Next week, the FOMC, the US Federal Reserve's monetary policy-making body, meets. The meeting will receive a lot of attention from the markets, as indications are expected as to when the first rate hike can be expected. At the beginning of the year, a number of FOMC members argued for an early first-rate move. This bias should be confirmed next week and we expect clear indications for a rate hike at the March meeting. We, therefore, bring forward our expectations for the first-rate move of 0.25% from May to March. Isolated market expectations of a 0.5% rate hike in March, on the other hand, should be disappointed. The FOMC would thus signal haste and interest rate expectations would probably rise in the markets for the rest of the year. This could trigger another wave of selling, which the FOMC wants to prevent, especially in the equity markets.

The interest rate trend beyond that remains uncertain. With four rate hikes this year, the markets are betting on relatively continuous development. However, in our view, there are a number of risks to this. The current COVID-19 wave has led to daily new infections that are many times higher than previous waves. This should dampen the economy during the first months of the year. Added to this are the risks of a military conflict between Russia and Ukraine. The impact will depend on what sanctions the US and Europe decide to impose and how Russia responds.

It is clear that inflation rates will fall in the course of the year, as strong price increases will drop out of the calculation. The question is whether new inflationary pressures will emerge from elsewhere. Wage growth has indeed accelerated significantly during the last six months, but sectors that were hit hard by the effects of the pandemic (leisure, transport) have contributed significantly to this. The most important question for the development of monetary policy will be how many more Americans will return to the labor market and thus ease the tensions. We believe there will be many more once the pandemic subsides.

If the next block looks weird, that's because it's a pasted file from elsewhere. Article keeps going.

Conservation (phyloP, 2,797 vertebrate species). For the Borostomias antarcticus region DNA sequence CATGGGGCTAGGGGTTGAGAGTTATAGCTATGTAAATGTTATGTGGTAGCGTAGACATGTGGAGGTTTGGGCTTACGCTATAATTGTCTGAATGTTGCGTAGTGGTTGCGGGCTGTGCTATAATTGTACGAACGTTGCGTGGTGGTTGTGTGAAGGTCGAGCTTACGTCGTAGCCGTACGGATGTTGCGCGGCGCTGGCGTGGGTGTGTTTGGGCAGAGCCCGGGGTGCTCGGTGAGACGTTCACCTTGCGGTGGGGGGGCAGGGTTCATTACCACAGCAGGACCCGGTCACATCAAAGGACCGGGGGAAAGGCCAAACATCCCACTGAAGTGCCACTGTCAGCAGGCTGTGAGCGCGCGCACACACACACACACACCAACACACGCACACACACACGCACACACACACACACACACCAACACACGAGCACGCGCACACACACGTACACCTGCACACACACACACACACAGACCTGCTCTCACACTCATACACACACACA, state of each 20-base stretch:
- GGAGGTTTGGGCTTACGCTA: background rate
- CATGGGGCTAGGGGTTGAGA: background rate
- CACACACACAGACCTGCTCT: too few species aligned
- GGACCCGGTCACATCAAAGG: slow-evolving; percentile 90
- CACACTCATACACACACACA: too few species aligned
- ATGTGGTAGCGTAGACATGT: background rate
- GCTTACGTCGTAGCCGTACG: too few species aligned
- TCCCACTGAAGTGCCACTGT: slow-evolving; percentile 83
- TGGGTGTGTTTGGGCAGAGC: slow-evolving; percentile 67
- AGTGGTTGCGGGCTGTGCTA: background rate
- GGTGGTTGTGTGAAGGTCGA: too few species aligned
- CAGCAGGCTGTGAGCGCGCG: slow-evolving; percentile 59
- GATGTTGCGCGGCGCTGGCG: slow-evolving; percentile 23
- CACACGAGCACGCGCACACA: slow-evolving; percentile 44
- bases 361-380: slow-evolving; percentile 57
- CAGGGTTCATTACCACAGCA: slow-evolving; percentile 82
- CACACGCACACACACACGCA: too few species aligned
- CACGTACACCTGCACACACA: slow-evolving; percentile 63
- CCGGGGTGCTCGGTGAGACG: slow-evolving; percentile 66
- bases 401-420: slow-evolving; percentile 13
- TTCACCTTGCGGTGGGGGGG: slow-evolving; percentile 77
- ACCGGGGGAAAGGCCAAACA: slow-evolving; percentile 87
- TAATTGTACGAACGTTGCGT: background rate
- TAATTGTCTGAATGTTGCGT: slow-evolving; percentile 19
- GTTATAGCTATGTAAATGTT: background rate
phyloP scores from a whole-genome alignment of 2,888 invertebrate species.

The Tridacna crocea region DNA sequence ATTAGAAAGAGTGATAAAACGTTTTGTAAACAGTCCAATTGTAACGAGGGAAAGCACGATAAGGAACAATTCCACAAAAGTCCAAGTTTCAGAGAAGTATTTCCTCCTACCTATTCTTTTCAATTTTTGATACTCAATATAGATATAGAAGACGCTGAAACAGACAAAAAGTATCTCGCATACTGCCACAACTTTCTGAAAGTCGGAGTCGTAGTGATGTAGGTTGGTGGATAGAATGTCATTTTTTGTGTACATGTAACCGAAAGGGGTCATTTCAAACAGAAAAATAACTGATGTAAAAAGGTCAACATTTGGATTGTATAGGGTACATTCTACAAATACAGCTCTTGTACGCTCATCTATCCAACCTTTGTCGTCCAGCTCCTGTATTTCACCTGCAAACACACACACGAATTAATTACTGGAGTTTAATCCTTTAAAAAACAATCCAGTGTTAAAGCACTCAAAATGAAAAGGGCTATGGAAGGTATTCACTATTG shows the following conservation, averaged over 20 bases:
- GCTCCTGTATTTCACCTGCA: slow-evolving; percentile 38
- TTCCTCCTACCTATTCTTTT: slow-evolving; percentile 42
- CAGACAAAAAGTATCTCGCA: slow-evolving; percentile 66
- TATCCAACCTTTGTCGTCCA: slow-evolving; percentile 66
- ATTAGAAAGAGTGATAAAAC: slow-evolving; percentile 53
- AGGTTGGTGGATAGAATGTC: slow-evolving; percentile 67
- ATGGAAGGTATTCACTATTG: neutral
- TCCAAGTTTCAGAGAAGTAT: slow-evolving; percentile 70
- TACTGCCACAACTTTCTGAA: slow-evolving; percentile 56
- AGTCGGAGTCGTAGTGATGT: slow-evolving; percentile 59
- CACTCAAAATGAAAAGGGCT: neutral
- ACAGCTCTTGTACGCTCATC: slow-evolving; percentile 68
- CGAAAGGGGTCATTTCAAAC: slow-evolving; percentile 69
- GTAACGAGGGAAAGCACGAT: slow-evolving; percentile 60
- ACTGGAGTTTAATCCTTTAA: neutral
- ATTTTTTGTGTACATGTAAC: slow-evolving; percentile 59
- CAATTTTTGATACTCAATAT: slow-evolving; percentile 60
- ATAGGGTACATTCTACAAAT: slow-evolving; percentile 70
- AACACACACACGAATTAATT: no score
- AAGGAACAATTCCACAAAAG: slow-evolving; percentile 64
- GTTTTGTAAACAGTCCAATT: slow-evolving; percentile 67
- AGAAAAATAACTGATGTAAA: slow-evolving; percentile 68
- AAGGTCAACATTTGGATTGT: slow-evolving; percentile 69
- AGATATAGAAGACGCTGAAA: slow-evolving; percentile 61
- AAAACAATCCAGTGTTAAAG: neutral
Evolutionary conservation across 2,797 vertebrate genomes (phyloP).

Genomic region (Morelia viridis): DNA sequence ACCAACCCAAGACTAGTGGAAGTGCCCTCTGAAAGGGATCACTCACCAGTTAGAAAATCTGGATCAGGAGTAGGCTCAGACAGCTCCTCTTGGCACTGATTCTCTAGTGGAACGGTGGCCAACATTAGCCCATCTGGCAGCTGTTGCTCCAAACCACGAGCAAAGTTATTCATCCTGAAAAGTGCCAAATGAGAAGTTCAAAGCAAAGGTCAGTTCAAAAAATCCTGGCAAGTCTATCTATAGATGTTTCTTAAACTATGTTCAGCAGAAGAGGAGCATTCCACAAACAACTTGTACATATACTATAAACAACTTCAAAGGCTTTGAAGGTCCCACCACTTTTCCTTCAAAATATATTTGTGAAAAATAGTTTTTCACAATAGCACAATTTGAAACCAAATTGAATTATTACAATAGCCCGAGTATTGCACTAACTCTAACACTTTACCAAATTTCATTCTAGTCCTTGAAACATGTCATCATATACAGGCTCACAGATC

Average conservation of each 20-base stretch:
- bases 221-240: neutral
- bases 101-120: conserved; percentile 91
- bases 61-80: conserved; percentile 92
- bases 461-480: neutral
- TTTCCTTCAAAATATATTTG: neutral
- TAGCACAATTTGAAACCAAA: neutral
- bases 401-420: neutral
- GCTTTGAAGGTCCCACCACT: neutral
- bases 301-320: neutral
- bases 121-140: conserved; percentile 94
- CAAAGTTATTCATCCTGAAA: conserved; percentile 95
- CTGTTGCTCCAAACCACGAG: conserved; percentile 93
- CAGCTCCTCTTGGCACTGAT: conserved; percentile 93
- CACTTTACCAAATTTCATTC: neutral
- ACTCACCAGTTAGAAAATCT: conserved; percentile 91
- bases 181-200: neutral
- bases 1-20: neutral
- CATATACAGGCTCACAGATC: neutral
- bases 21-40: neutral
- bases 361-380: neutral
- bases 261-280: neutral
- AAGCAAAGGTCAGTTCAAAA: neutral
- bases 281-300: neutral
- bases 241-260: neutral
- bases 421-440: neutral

We remain more cautious than the market. However, recent statements by Federal Reserve officials now lead us to expect two rate hikes this year.

EZ – Important sentiment data expected

PMI data for the Eurozone will be published next week (January 24). This is the first important data point for the economy in 2022. In December, manufacturing sentiment stabilized at a high level as supply chain problems gradually eased. In contrast, service provider sentiment has weakened, due to rapidly rising new COVID-19 infections.

We expect purchasing manager sentiment to stabilize to a large extent in January, although there may already be a slight brightening among service providers. Due to the Omicron variant, the infection figures in all Eurozone countries have risen rapidly and significantly since the beginning of January. However, the example of the United Kingdom shows that the Omicron wave should quickly subside again after around three weeks. The UK will therefore lift all Corona measures (including no more mandatory masks, no more verification of vaccination or test certificates) as early as next week. Although the way in which the pandemic is being dealt with differs greatly from country to country in Europe, this outlook should brighten the mood of service providers in the Eurozone somewhat in January.

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This document is intended as an additional information source, aimed towards our customers. It is based on the best resources available to the authors at press time. The information and data sources utilised are deemed reliable, however, Erste Bank Sparkassen (CR) and affiliates do not take any responsibility for accuracy nor completeness of the information contained herein. This document is neither an offer nor an invitation to buy or sell any securities.

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